Friday, 25 January 2013

Sa Pa Time

Sa Pa is a small town high up in the mist covered mountains of the north. Only a few kilometres from the Chinese border. We caught a sleeper train up from Hanoi, an eight hour bumper car ride. The trip up was a little eventful with me chasing Callum down the narrow corridors in only my jocks. Not once, but three times.  Poor little bugger must have had some Pho that didn't agree with him and as the lightest sleeper and the fastest runner in the family it was my duty to make sure he made the 30 metre dash to the loo without sharing his noodle soup in the corridor.
Three bugs in a rug, and a few in Callums tummy as it turns out.
We pulled into Lai Cau at 5am, sleep deprived and bleary eyed,  where we were met by our guide, the delightful and 4 months pregnant Pamay.  It's dark and the train station is very very busy. An hours ride up the mountain in our mini bus gets us to SaPa. What a beautiful little town.  Its a little Asian Positano. Brightly coloured buildings built into the cliff face but instead of looking down into a sparkling Agean it looks down into a spectacular mist shrouded valley. Lush with jungle vegetation. Every other available scrap of land is terraced for rice and corn.

Could be Positano
It's paddy fields as far as the eye can see
While the boys settled in to the Sunny Mountain Hotel we decided to take the walk to the Cat Cat village.  Home of the Black Hmong tribe. One of five tribes that inhabit the valley. They moved down from China some 500 years ago and bought some interesting traditions with them. One worth sharing is the Love Market. Once a year they hold a Love Market. To put it in the quaint and delicate words of our guide, they believe that, when it comes to relationships of the most personal kind, a person should not be expected to "eat rice" all year long. That if once a year a person should wish to "eat noodle" then they should be allowed to do so. So in the ultimate spirit of the swinging 60's, once a year, no questions asked, they hook up with their favourite "piece of noodle" on the side and basically have a  big shag fest. None of the other tribes have adopted the practice but you cant help but think that come Black Hmong Love Market day some would be considering an honorary membership.
The rice fields here are enormous but every grain produced is strictly for feeding the families that live in the villages. Any money required for purchasing extras has to come from the handicrafts that the women make. It is real subsistence living.  They eat the animals they raise around the villages, predominately pigs and chickens and grow an array of other vegetables.
The following day the boys are rested and feeling good so we take off on a longer 3 hour walking trek through the valley visiting three villages as we go.

Home of the Black Hmong
This one I called" Apple Sauce", not long for the table me thinks.

A real eye opener
We decided to take all of the free hotel toiletries and a big bag of Chuppa Chops to hand out to the villagers and their kids as we walked through. The kids went the lollies like they were straight out of the Wonka factory.  They were really cute and delightfully sneaky.  Ohhh, mister mister one for my sister, then, ohhh, and one for my other sister, ohh and my brother too. Gorgeous. Fortunately there was a little store down in one of the villagers so I could restock. I wasn't sure if the toiletries, shampoo, toothbrushes, sewing kit etc would be a hit with the older women until on our return trip back up from the village we saw coming down towards us one of the  old toothless crones we met earlier. Looking resplendent  in her magnificent traditional dress, a massive beautifully woven basket slung across her slender strong shoulders, filled with exquisite handcrafted objects and indigo dyed fabrics, a gummy smile and a look of pride on her face as she recognized us.  And on her head,  a new shiny placky shower cap pulled down tightly over her ears. Toiletries are a tick.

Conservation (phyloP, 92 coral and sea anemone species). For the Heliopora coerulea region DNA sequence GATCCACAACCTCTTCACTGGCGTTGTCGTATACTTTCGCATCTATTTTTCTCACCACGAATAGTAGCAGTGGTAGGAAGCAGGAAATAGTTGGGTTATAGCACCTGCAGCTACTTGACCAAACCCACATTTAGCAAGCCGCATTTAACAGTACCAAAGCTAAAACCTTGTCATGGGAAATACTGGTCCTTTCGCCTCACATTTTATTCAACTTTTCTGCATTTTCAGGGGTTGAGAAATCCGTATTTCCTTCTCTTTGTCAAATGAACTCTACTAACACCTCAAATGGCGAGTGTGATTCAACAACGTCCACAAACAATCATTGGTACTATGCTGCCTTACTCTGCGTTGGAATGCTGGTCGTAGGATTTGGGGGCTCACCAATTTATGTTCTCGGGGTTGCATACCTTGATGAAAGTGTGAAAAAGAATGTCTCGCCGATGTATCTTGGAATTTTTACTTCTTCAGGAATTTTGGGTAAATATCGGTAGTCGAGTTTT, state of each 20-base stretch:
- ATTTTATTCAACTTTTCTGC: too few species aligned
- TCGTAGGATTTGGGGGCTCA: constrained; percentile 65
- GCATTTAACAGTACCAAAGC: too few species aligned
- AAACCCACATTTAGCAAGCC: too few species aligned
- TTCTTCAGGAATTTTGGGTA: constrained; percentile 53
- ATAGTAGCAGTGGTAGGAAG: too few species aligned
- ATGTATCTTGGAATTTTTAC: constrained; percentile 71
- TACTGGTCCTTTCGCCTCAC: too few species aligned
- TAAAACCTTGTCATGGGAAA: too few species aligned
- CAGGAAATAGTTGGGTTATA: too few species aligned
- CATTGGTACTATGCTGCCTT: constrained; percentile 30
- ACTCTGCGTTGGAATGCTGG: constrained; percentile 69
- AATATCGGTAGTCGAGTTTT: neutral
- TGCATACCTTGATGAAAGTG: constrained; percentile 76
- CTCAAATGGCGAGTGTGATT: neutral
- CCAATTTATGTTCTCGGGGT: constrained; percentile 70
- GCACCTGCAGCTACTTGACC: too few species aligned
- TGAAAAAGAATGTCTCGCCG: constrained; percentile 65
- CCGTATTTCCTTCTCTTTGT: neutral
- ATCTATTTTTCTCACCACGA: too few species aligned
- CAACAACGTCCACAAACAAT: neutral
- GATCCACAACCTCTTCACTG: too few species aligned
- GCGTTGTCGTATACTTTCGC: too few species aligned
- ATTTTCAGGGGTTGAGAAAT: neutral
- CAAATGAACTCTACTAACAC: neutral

Our guide, Parmay

Great walk, now, where's that bus?
Christina writes: Sa Pa is a relaxed mountain village, full of backpacker hostels and massage places. We booked into have a massage in the hotel, 90 minutes for $22, which we thought was a bargain. Later we discovered that just next door, 90 minutes was only $11*
Sunny Mountain Hotel
I fell in love with the textiles in the villages. The fabric is woven, dyed and stitched by hand. The dark blue of the dress of the Hmong tribe is dyed from indigo leaves that grow freely on the hillside. 
The loom, all set up for weaving.
Indigo brew, ready for newly woven cotton.
Traditional dress of tribes from surrounding villages.
Parmay with a piece she is working on for her daughter.

Close up of a quilt, hand-stitched.
Everyone in the village is industrious, whether it be in textiles, vegetable growing or incense making. The little winding paths through the villages are peaceful. Animals and children wander freely and there is a sense of contentment in the air.
Incense drying in the sun
More incense drying in the sun

uumm Charlie, about that puddle your standing in

We came , we saw, we left...amazed
Standard housing
* Craig tried out the $11 massage the next day - seems there is a reason it is half price, he told me that most of the time the masseuse only used one hand because she was texting constantly with the other hand.

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